Barnes: A little bit of both. Sometimes we notice it first and some of them get out there for the end users and it creates a lot of frustration for them because they’re saying, ‘Why didn’t you tell us about these changes?’ And sometimes they are undocumented changes because they went in there and fixed them, but it wasn’t documented in their change process.
Guerra: So when we picture policymakers listening to this, is there any advice you can give them? What do they need to know about the speed that things are happening out there? As we said, the vendors are rushing the software out there. Is this just the way it had to be—as some people put it, you have to break a few eggs to make a cake?
Barnes: Sometimes, it’s kind of like pulling off a band-aid. Sometimes it’s easier just to rip it off and move on then to sit there and rehash the pain that you go through. But I think the key to all of it is really having a group that works with the nursing and the physicians and your IT staff, reviewing these processes and trying to ease the pain on some of these things. Because it is not easy by any stretch.
Guerra: Let’s talk a little bit about the time delays. That seemed to be an interesting point in the survey. People got kind of irritated waiting for their checks. Is that a real problem out there?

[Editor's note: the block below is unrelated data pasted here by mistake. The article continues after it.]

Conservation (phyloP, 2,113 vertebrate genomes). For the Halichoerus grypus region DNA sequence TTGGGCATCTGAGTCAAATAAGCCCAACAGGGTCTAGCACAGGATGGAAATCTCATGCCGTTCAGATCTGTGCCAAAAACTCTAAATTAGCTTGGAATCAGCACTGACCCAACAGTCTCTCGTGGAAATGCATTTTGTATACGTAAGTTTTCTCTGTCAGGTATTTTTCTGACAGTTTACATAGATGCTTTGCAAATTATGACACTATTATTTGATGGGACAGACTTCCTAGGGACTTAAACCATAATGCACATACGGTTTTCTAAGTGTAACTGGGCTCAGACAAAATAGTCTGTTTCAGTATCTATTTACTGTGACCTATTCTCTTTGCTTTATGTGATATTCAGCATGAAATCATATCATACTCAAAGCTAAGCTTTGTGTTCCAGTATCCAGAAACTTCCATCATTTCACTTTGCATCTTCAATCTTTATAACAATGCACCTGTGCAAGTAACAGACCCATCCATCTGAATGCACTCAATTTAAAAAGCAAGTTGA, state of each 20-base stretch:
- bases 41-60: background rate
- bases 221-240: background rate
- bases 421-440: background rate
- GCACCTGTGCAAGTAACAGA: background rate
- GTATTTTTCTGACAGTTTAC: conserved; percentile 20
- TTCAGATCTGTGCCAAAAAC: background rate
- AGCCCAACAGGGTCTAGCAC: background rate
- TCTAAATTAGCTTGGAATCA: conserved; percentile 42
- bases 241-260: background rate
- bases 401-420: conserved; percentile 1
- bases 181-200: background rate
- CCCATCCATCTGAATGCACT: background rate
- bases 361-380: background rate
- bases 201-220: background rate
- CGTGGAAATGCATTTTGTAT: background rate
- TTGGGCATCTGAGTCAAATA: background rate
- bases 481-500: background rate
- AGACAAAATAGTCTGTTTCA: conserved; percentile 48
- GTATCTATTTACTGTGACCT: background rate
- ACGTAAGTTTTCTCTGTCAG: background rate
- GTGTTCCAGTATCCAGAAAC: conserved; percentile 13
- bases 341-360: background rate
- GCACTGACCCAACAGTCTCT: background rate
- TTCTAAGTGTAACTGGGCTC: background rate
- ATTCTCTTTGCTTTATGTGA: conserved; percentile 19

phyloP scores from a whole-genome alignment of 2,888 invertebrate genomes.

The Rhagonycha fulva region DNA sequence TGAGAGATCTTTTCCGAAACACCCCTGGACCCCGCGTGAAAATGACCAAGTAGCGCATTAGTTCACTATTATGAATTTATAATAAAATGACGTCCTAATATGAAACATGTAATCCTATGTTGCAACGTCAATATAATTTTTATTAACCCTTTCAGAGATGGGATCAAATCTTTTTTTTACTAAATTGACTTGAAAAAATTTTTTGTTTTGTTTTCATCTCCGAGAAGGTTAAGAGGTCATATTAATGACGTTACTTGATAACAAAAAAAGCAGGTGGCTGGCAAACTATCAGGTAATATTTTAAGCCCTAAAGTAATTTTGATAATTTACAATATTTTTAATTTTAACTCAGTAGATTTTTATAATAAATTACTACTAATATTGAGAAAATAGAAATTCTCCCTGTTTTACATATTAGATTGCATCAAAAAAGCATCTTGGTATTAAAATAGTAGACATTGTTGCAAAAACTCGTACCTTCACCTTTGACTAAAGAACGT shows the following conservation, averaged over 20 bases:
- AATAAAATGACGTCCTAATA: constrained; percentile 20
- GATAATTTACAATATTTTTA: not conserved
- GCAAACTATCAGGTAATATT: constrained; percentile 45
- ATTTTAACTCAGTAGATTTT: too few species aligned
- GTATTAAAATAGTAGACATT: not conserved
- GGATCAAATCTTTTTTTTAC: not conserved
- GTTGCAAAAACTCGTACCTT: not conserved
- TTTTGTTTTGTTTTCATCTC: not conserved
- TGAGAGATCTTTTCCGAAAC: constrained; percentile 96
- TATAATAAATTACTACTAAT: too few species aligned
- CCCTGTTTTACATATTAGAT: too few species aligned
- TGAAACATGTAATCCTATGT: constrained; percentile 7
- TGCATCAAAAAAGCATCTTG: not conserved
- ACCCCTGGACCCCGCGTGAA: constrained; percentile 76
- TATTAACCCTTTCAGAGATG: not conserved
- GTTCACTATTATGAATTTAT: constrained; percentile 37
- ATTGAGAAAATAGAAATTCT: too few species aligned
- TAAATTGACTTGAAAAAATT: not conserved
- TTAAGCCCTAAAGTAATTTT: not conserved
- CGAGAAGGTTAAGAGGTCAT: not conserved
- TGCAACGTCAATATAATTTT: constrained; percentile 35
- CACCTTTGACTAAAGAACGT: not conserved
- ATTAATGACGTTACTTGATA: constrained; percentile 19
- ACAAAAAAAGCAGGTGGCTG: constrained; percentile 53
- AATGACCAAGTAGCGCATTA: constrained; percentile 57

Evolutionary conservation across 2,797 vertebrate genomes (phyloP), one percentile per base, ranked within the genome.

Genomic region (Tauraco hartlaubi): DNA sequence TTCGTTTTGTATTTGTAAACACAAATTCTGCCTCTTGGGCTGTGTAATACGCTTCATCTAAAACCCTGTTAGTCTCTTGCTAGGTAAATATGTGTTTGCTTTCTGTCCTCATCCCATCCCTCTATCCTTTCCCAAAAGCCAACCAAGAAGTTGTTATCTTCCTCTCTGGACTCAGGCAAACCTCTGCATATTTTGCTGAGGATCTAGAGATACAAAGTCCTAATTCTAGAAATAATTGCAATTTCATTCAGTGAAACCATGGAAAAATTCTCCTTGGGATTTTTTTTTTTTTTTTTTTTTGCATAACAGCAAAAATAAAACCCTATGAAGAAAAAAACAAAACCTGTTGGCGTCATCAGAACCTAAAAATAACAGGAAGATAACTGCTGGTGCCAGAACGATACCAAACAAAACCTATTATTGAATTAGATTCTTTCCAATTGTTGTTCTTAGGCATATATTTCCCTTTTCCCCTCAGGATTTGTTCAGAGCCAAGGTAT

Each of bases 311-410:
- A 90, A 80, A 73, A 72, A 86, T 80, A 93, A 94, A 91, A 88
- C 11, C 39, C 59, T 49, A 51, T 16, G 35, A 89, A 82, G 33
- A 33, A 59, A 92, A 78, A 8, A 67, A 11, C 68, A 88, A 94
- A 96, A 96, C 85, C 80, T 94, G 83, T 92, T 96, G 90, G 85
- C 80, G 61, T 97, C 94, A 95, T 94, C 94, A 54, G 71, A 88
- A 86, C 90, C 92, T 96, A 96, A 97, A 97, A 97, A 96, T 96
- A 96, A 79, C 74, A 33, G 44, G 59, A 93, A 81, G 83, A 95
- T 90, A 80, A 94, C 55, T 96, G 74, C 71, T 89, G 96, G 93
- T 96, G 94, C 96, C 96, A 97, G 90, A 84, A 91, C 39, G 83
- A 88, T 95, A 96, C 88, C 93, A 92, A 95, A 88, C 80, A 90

Barnes: Are we talking about the delays in receiving the stimulus?
Barnes: It’s all based on your organization. Once, for an example, we were able to get our Texas Medicaid Money, and basically it took about eight weeks to go through that process. I didn’t think that was a big problem. Now to get the Medicare funding, we haven’t completed our attestation yet because we’re still refining our processes to make sure we can meet the requirements.
Guerra: So maybe it’s a better question for Joanne Sunquist from Hennepin County Medical Center, who’s also quoted in the release. She said that even though she attested on August 18, they’re still waiting for payment. And here are a couple of interesting facts: of all respondents, 13% said their organizations have actually received funding and that’s under Medicaid. Only 4% have gotten it under Medicare. That’s pretty low.
Barnes: Well there’s a big difference in those two. Number one is that with Medicaid and the state funding, most of the states are only requiring that you’ve purchased a complete EMR that meets requirements. In some sense, that’s fairly easy to get. You fill out all the forms, which weren’t too complicated. Once you do that, you’re there. On the Medicare side, you have to meet those 23 criteria. And so with that, you have to make sure you’re meeting those different levels. It’s a lot more difficult to reach that.
Guerra: Yeah. Like I said, Joan Sunquist, it looks like she’s been waiting about 2 months and I’m not sure if that’s an extreme amount of time to get your money on a federal program. Sixty-eight percent say they expect to qualify for Stage 1, but not until fiscal year 2012. So I guess that in 2011, a lot of people are waiting. We’ve got people talking about a delay in Stage 2 to give people more time. How do you feel about the whole program overall? Do you feel that it’s panning out or is it just pretty problematic?
Barnes: I think it’s panning out. It’s going to take time and commitment from all the organizations, but as we all know, this is something that’s needed to be done for a long time. It’s going to all work out, but not without some pain.